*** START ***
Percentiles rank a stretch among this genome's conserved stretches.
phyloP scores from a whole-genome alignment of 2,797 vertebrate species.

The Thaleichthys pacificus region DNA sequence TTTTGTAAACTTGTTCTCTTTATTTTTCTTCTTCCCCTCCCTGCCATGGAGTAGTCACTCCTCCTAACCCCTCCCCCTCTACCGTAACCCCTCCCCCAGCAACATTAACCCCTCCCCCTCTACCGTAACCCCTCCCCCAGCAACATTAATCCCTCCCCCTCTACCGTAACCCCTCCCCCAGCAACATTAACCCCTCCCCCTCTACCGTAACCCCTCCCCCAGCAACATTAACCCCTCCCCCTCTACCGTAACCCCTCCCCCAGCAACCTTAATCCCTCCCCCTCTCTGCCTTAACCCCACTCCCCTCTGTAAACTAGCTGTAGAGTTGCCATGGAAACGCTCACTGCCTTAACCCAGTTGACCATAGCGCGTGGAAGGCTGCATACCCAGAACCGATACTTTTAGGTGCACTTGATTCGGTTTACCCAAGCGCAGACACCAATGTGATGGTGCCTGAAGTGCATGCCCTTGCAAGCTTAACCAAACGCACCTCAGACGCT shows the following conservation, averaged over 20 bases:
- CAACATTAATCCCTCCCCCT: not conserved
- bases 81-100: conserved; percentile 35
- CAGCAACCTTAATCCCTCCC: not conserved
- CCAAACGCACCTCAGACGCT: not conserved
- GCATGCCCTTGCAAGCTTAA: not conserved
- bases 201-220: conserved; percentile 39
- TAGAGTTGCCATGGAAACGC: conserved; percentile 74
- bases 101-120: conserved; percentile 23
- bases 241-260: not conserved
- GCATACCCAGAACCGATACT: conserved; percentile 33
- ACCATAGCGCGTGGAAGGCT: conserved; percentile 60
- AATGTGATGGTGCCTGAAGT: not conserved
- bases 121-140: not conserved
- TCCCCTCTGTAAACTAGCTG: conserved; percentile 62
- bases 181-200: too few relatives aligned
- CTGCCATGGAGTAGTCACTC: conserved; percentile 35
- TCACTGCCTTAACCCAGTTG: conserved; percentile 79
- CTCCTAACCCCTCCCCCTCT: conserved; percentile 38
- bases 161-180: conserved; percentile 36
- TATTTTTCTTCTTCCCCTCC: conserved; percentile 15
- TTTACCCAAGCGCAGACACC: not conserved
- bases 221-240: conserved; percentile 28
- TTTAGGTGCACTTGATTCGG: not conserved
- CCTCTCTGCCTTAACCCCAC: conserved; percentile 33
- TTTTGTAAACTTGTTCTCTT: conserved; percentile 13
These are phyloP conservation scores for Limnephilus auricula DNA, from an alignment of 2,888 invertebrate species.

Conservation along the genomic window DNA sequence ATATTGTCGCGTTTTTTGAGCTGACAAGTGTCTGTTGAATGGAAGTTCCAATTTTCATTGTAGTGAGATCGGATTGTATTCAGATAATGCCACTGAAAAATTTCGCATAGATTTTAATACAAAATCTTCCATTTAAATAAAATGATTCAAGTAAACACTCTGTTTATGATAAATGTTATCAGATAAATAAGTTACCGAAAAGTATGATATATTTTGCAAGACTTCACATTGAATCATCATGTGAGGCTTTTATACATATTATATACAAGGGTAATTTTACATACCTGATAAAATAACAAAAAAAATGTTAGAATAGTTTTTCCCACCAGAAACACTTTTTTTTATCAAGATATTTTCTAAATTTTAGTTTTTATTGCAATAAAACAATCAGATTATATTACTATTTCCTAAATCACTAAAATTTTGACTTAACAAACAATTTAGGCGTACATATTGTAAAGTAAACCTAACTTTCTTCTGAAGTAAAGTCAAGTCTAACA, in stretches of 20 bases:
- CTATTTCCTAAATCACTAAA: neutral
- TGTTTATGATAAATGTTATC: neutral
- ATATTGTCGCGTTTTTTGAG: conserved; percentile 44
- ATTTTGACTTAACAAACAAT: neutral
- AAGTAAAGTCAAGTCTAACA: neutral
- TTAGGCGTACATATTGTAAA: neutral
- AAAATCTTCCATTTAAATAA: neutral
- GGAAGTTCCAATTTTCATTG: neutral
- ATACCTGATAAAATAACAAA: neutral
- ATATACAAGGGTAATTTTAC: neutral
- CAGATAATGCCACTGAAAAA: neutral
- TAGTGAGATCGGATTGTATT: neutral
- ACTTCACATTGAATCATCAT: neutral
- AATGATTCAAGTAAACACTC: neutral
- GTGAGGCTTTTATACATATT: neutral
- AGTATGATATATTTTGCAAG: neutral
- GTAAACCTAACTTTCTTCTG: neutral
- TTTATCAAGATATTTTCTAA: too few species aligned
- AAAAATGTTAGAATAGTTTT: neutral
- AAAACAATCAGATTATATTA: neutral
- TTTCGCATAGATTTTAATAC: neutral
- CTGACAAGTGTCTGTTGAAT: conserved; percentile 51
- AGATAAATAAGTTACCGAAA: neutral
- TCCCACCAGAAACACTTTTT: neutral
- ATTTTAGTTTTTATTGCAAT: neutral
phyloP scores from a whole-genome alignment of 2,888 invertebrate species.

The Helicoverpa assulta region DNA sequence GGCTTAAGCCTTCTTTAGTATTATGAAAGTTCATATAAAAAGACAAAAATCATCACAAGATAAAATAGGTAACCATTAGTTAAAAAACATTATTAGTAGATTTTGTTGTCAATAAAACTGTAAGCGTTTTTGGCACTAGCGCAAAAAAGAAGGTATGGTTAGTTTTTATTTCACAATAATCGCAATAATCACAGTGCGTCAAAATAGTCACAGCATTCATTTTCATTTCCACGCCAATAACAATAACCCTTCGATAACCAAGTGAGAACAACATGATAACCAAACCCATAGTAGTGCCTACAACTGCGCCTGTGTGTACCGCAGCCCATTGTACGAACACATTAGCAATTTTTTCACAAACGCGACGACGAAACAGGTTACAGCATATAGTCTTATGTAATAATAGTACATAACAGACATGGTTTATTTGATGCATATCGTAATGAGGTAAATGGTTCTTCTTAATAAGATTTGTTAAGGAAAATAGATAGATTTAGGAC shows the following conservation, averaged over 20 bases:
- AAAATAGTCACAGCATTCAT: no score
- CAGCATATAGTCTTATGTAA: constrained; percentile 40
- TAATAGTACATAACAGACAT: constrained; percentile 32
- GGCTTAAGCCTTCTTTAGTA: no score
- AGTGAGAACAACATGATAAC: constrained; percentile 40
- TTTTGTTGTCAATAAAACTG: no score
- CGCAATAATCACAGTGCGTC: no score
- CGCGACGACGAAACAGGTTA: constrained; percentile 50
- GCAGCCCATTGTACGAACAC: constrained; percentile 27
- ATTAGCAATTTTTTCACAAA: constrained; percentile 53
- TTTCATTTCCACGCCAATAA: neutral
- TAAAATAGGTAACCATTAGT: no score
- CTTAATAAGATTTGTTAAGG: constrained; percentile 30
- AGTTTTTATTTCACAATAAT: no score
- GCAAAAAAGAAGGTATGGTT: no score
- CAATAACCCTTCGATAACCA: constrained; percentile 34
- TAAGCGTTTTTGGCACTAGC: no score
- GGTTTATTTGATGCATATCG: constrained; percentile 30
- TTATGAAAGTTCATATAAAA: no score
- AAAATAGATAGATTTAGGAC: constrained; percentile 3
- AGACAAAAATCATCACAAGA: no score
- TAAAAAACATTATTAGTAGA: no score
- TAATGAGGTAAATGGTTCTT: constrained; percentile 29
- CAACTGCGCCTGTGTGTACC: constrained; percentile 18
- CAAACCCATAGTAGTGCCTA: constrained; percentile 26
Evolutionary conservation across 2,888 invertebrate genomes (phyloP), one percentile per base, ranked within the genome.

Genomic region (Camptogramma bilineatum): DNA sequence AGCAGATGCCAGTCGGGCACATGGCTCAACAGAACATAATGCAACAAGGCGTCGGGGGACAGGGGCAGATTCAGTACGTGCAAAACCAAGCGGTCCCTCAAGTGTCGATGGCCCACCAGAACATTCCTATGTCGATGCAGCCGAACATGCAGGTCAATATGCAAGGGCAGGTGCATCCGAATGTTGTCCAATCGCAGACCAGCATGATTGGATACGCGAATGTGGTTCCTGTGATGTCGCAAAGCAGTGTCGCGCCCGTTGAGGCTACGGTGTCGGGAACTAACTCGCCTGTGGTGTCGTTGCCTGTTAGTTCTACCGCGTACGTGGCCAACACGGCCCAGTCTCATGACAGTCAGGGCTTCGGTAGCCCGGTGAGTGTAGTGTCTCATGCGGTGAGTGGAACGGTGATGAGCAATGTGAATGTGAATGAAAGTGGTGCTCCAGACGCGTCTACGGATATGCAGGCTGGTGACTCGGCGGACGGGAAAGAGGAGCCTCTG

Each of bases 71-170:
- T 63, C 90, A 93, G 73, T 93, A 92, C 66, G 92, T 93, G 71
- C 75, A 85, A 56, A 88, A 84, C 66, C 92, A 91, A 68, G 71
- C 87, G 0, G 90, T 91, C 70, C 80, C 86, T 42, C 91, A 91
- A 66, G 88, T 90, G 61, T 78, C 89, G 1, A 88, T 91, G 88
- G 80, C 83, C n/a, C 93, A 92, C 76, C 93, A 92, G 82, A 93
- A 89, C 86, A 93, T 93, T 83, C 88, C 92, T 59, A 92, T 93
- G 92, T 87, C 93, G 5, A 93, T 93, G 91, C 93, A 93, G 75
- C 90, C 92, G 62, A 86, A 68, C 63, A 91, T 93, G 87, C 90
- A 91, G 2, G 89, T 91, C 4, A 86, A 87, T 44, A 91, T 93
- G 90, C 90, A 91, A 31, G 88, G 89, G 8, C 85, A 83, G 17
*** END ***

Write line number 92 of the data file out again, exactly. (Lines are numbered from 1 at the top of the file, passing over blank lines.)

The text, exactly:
- G 92, T 87, C 93, G 5, A 93, T 93, G 91, C 93, A 93, G 75